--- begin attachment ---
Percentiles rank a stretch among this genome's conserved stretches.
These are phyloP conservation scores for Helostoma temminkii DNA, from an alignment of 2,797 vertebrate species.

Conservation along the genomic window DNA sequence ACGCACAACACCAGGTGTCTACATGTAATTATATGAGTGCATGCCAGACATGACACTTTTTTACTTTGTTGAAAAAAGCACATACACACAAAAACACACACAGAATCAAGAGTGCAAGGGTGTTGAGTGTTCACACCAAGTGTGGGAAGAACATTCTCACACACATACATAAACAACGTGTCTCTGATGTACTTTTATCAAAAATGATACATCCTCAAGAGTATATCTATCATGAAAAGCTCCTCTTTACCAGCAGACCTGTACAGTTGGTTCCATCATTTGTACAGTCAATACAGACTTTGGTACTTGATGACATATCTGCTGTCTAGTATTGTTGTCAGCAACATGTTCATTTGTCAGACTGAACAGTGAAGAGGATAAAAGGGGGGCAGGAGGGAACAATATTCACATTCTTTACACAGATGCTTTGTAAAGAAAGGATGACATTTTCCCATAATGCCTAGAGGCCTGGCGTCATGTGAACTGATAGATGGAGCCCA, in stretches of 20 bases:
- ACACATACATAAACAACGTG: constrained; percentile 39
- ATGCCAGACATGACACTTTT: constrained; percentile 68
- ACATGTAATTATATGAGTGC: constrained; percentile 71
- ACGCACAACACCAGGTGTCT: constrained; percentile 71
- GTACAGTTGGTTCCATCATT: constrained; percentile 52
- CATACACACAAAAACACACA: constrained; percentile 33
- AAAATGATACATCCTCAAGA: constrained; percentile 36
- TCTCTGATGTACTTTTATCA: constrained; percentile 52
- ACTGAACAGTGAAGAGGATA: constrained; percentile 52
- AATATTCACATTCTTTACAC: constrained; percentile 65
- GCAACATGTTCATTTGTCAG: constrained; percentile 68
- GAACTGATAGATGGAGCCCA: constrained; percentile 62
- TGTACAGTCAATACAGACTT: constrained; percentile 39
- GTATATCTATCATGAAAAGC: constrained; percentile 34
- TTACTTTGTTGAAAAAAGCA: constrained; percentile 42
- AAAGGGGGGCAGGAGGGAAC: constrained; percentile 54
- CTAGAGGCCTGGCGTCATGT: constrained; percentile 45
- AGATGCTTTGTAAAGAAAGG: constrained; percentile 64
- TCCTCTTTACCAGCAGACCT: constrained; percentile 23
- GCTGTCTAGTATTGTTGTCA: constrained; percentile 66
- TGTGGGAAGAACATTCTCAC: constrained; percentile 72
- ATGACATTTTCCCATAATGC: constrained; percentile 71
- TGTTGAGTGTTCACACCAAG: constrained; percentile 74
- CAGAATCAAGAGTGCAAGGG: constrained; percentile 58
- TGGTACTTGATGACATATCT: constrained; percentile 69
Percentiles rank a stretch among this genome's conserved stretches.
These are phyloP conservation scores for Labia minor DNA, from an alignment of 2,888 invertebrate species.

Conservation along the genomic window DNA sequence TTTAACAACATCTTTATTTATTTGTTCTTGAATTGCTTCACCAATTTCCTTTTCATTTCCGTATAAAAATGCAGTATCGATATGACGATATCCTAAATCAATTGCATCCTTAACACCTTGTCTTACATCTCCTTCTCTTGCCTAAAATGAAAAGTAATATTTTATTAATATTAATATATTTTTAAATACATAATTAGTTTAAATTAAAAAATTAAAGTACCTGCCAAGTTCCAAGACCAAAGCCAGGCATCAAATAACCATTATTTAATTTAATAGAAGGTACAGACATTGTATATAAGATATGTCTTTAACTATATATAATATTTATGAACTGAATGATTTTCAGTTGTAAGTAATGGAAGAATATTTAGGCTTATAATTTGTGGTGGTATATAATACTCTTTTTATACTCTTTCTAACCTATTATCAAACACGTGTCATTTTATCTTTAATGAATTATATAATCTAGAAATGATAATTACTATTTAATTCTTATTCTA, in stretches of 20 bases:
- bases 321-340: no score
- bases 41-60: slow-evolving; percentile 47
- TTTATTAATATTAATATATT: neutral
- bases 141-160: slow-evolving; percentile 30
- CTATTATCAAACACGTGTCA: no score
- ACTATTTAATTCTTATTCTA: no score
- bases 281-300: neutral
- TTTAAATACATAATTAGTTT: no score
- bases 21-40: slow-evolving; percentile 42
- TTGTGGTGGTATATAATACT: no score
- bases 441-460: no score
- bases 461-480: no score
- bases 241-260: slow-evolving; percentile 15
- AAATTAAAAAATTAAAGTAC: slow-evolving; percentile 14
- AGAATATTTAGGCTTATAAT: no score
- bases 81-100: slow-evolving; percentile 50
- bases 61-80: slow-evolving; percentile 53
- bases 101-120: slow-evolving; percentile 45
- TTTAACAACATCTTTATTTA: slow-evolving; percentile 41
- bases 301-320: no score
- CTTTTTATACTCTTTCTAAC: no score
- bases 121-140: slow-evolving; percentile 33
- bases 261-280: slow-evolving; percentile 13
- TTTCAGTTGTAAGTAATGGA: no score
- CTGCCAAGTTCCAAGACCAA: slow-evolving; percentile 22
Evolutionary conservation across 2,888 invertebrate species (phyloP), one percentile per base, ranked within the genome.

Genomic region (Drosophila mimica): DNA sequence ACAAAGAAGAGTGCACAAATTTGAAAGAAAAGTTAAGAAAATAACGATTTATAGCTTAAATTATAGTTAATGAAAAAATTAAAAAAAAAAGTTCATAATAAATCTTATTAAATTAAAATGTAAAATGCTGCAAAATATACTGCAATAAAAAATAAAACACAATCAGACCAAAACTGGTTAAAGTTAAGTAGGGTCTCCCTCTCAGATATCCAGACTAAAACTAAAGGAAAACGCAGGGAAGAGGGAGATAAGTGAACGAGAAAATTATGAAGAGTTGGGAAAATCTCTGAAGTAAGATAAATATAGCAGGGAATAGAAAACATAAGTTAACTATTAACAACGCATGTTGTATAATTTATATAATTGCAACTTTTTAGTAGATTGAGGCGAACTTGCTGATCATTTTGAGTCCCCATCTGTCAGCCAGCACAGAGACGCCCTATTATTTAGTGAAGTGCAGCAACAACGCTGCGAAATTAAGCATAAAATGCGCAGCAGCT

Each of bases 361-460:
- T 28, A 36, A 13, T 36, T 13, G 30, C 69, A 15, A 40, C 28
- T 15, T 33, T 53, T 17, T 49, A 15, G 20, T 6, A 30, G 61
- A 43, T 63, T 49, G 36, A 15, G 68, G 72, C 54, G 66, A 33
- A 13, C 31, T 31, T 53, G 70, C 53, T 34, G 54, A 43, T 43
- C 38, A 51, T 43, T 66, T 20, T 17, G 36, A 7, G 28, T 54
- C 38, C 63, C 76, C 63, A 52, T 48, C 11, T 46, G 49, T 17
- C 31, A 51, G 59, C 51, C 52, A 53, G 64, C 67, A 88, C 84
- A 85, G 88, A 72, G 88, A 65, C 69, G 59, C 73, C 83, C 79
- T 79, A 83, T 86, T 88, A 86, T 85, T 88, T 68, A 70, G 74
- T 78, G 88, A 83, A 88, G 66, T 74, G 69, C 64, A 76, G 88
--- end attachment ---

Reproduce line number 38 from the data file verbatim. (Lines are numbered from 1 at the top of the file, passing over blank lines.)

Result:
- bases 281-300: neutral